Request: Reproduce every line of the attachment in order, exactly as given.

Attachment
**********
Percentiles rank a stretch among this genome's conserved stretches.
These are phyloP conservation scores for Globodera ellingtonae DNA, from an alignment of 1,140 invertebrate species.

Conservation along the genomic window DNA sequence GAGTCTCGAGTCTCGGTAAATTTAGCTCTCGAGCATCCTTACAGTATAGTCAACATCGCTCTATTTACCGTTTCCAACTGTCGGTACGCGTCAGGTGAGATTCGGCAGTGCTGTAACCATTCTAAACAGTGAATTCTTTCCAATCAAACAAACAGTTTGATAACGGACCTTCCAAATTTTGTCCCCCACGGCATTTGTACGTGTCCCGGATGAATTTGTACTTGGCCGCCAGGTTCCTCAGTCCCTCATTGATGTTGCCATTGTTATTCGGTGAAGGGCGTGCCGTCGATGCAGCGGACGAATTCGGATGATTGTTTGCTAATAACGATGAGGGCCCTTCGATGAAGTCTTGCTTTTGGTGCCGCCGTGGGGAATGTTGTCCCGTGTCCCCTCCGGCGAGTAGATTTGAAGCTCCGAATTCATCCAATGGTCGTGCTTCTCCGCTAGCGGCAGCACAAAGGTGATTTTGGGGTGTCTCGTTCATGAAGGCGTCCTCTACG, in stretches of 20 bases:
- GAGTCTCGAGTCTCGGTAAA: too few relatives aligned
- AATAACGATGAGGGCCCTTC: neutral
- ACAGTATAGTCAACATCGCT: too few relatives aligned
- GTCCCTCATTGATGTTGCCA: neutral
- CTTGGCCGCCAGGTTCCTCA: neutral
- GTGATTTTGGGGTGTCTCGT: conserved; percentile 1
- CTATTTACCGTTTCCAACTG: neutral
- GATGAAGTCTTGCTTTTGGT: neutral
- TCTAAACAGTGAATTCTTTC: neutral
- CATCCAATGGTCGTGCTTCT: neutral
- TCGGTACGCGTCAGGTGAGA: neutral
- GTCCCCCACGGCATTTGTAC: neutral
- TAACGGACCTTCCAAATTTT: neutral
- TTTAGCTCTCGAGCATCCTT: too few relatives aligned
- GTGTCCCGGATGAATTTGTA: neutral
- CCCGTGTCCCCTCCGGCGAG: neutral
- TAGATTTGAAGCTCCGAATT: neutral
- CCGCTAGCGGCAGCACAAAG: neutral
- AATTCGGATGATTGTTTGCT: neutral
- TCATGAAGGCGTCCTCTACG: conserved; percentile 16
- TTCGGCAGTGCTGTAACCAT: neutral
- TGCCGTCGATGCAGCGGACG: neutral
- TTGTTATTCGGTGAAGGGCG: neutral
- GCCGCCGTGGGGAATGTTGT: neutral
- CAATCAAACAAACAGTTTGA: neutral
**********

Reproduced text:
Percentiles rank a stretch among this genome's conserved stretches.
These are phyloP conservation scores for Globodera ellingtonae DNA, from an alignment of 1,140 invertebrate species.

Conservation along the genomic window DNA sequence GAGTCTCGAGTCTCGGTAAATTTAGCTCTCGAGCATCCTTACAGTATAGTCAACATCGCTCTATTTACCGTTTCCAACTGTCGGTACGCGTCAGGTGAGATTCGGCAGTGCTGTAACCATTCTAAACAGTGAATTCTTTCCAATCAAACAAACAGTTTGATAACGGACCTTCCAAATTTTGTCCCCCACGGCATTTGTACGTGTCCCGGATGAATTTGTACTTGGCCGCCAGGTTCCTCAGTCCCTCATTGATGTTGCCATTGTTATTCGGTGAAGGGCGTGCCGTCGATGCAGCGGACGAATTCGGATGATTGTTTGCTAATAACGATGAGGGCCCTTCGATGAAGTCTTGCTTTTGGTGCCGCCGTGGGGAATGTTGTCCCGTGTCCCCTCCGGCGAGTAGATTTGAAGCTCCGAATTCATCCAATGGTCGTGCTTCTCCGCTAGCGGCAGCACAAAGGTGATTTTGGGGTGTCTCGTTCATGAAGGCGTCCTCTACG, in stretches of 20 bases:
- GAGTCTCGAGTCTCGGTAAA: too few relatives aligned
- AATAACGATGAGGGCCCTTC: neutral
- ACAGTATAGTCAACATCGCT: too few relatives aligned
- GTCCCTCATTGATGTTGCCA: neutral
- CTTGGCCGCCAGGTTCCTCA: neutral
- GTGATTTTGGGGTGTCTCGT: conserved; percentile 1
- CTATTTACCGTTTCCAACTG: neutral
- GATGAAGTCTTGCTTTTGGT: neutral
- TCTAAACAGTGAATTCTTTC: neutral
- CATCCAATGGTCGTGCTTCT: neutral
- TCGGTACGCGTCAGGTGAGA: neutral
- GTCCCCCACGGCATTTGTAC: neutral
- TAACGGACCTTCCAAATTTT: neutral
- TTTAGCTCTCGAGCATCCTT: too few relatives aligned
- GTGTCCCGGATGAATTTGTA: neutral
- CCCGTGTCCCCTCCGGCGAG: neutral
- TAGATTTGAAGCTCCGAATT: neutral
- CCGCTAGCGGCAGCACAAAG: neutral
- AATTCGGATGATTGTTTGCT: neutral
- TCATGAAGGCGTCCTCTACG: conserved; percentile 16
- TTCGGCAGTGCTGTAACCAT: neutral
- TGCCGTCGATGCAGCGGACG: neutral
- TTGTTATTCGGTGAAGGGCG: neutral
- GCCGCCGTGGGGAATGTTGT: neutral
- CAATCAAACAAACAGTTTGA: neutral